During the week covered by this review, we received 2 articles on the following subjects:
Ha’Eda, March 29, 2019
This article relayed an anti-missionary gathering that took place on Purim eve. In response to Yad L’Achim’s warnings that missionary activity is increasing in Ashdod, a number of Yeshiva students gathered outside a “missionary center” the night that a Purim party was meant to take place. The Yeshiva students read the story of Esther, danced, and provided food. The goal was to warn visitors not to fall into the missionary trap. Yad L’Achim claims the event was a success. They said: “Innocent Jews, some of whom have already converted, all of a sudden understood their mistake and did not go inside. Instead they stayed and read the story of Esther, some for the first time in their lives…”
Teva Hadvarim, April 9, 2019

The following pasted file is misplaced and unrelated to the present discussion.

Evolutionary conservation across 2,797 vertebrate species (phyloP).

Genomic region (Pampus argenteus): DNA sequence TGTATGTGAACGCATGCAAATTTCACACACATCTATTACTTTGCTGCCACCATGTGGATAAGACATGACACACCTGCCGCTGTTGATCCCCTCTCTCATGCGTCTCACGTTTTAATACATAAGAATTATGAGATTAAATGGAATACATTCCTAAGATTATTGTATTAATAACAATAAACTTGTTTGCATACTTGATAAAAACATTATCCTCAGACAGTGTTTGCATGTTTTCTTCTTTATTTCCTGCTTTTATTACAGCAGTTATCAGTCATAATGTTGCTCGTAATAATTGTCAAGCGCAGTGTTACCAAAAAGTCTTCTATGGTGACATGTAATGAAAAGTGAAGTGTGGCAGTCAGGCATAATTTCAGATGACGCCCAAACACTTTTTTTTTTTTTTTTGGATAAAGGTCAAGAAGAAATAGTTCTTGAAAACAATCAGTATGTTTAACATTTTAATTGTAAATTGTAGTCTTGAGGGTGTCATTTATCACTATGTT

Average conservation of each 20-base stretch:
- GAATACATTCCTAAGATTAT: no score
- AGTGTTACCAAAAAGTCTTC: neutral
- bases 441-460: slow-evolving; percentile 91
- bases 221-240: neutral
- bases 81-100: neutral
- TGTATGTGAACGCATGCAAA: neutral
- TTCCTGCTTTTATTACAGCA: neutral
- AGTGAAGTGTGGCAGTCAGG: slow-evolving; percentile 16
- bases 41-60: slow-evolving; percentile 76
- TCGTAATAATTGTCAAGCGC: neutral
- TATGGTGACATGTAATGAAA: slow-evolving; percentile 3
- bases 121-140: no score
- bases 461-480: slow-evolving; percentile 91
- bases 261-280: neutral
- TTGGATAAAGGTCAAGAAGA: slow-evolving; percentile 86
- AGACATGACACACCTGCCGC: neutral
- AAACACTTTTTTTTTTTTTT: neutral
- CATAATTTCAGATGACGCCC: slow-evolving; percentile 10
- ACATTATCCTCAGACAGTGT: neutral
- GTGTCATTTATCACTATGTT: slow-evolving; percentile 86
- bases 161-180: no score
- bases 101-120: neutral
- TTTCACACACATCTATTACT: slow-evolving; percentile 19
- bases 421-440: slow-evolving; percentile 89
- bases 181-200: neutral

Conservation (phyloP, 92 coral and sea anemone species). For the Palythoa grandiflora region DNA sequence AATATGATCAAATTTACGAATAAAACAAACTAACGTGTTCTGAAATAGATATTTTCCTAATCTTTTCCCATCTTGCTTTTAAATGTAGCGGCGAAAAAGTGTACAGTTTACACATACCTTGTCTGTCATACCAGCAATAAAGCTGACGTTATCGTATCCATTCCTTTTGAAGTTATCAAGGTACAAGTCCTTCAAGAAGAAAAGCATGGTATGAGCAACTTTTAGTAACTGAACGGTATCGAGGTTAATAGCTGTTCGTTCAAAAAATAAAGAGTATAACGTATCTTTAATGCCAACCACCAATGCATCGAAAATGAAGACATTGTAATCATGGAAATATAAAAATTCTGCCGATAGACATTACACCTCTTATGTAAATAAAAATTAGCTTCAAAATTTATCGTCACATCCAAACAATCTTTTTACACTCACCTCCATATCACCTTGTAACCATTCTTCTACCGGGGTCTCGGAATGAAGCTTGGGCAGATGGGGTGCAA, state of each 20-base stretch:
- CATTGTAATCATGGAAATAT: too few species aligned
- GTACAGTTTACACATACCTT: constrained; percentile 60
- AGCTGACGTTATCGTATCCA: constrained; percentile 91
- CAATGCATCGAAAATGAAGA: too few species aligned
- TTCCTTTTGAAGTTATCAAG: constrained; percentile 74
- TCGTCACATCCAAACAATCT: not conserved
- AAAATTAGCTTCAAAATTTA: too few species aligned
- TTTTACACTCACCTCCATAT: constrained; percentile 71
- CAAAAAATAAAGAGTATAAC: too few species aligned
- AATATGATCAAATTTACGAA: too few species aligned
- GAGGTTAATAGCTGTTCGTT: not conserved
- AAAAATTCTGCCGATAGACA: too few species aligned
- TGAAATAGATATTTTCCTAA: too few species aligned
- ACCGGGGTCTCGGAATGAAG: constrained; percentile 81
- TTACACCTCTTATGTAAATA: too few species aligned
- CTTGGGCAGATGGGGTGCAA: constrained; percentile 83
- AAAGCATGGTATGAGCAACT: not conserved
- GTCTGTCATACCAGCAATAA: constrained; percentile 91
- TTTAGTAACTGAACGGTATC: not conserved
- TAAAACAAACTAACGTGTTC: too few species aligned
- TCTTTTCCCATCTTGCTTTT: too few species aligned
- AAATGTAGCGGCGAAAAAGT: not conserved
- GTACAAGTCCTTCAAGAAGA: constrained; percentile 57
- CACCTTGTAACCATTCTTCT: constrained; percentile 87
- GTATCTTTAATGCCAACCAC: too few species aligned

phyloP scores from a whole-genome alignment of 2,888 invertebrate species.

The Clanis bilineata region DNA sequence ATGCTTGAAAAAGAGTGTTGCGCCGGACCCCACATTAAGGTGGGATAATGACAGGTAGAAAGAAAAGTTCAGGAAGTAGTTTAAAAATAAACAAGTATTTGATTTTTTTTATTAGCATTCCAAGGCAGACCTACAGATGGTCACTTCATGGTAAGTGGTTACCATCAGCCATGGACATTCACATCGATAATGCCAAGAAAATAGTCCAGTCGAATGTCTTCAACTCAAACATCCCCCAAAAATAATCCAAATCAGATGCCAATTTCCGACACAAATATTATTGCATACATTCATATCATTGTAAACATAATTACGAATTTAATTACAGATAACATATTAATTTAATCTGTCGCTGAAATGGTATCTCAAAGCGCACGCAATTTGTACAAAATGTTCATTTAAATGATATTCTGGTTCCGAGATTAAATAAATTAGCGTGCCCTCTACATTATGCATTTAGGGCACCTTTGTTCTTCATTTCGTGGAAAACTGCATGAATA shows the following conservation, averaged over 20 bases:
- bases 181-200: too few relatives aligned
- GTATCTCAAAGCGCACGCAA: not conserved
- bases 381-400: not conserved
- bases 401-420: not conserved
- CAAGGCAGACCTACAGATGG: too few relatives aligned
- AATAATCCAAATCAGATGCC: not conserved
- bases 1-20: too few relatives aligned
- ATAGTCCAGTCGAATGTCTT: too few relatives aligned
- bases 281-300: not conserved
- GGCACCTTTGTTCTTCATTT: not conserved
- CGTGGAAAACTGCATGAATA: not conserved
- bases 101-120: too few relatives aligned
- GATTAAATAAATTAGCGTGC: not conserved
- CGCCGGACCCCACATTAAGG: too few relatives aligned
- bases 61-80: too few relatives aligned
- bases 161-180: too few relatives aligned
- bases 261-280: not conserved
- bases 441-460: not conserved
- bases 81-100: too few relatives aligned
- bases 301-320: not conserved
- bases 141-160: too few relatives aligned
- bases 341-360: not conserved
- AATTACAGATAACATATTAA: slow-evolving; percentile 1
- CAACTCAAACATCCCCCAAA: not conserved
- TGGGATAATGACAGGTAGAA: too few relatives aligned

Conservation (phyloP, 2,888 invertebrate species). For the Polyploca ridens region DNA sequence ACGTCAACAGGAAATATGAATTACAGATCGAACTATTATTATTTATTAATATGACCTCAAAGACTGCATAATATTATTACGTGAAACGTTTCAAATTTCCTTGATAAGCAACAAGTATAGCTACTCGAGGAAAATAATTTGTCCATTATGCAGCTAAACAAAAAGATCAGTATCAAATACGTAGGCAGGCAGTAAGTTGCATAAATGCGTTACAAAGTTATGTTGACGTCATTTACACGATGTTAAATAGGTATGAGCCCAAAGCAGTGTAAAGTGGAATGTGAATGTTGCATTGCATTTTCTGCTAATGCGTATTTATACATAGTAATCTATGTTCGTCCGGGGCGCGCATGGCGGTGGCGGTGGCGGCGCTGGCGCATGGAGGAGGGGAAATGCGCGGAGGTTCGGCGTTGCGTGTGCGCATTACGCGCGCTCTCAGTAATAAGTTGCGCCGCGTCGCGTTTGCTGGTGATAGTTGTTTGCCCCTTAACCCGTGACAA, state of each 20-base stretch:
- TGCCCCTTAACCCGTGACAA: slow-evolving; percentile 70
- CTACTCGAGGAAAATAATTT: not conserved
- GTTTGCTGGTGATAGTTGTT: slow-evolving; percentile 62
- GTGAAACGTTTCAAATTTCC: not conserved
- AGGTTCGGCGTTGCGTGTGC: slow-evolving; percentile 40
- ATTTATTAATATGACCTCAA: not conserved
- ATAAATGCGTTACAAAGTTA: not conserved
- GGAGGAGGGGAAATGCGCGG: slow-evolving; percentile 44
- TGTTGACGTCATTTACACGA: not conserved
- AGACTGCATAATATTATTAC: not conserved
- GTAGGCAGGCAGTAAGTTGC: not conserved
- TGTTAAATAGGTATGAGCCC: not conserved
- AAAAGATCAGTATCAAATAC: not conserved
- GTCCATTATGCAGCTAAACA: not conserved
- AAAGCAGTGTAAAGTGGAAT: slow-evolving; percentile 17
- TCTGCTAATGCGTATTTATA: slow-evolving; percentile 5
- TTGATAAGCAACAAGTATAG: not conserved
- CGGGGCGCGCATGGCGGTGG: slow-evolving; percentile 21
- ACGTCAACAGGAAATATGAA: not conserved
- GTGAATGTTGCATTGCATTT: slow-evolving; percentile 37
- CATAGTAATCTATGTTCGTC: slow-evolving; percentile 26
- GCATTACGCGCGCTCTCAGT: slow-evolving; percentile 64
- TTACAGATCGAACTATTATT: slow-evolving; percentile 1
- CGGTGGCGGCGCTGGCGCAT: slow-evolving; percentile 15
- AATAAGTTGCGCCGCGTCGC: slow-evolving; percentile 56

This article consisted mostly of Easter-related photography from the Old City. It also provided a short summary for curious Israelis of why Christians celebrate Easter. Every year, it reported, tens of thousands of Christian pilgrims come to the Old City of Jerusalem to celebrate Easter. Pilgrims hold crosses as they retrace the final path of Jesus, arriving in the end at the Church of the Holy Sepulchre, the place of Jesus’ crucifixion and resurrection. Jerusalem, the article explained, is the city where the young Jesus was found teaching in the Temple. He later was baptized by John the Baptist, an event that launched his ministry. During that time, Jesus travelled from village to village, preaching the love of God, humility, and peace. Believers gathered around him, namely, the disciples, who were the first “Christian-Jews”. During his wanderings, Jesus performed miracles and healed people. Around Passover, Jesus gathered with the disciples for a Passover meal, which is now called “the Last Supper”. That night, Roman soldiers arrested Jesus, who was tried, and sentenced to death by crucifixion. The wounded Jesus was forced to carry his cross to the place of crucifixion, and this path of agony is now called the “Via Dolorosa”. It begins in the Muslim Quarter, and ends in the Church of the Holy Sepulchre, which is located atop of Golgotha.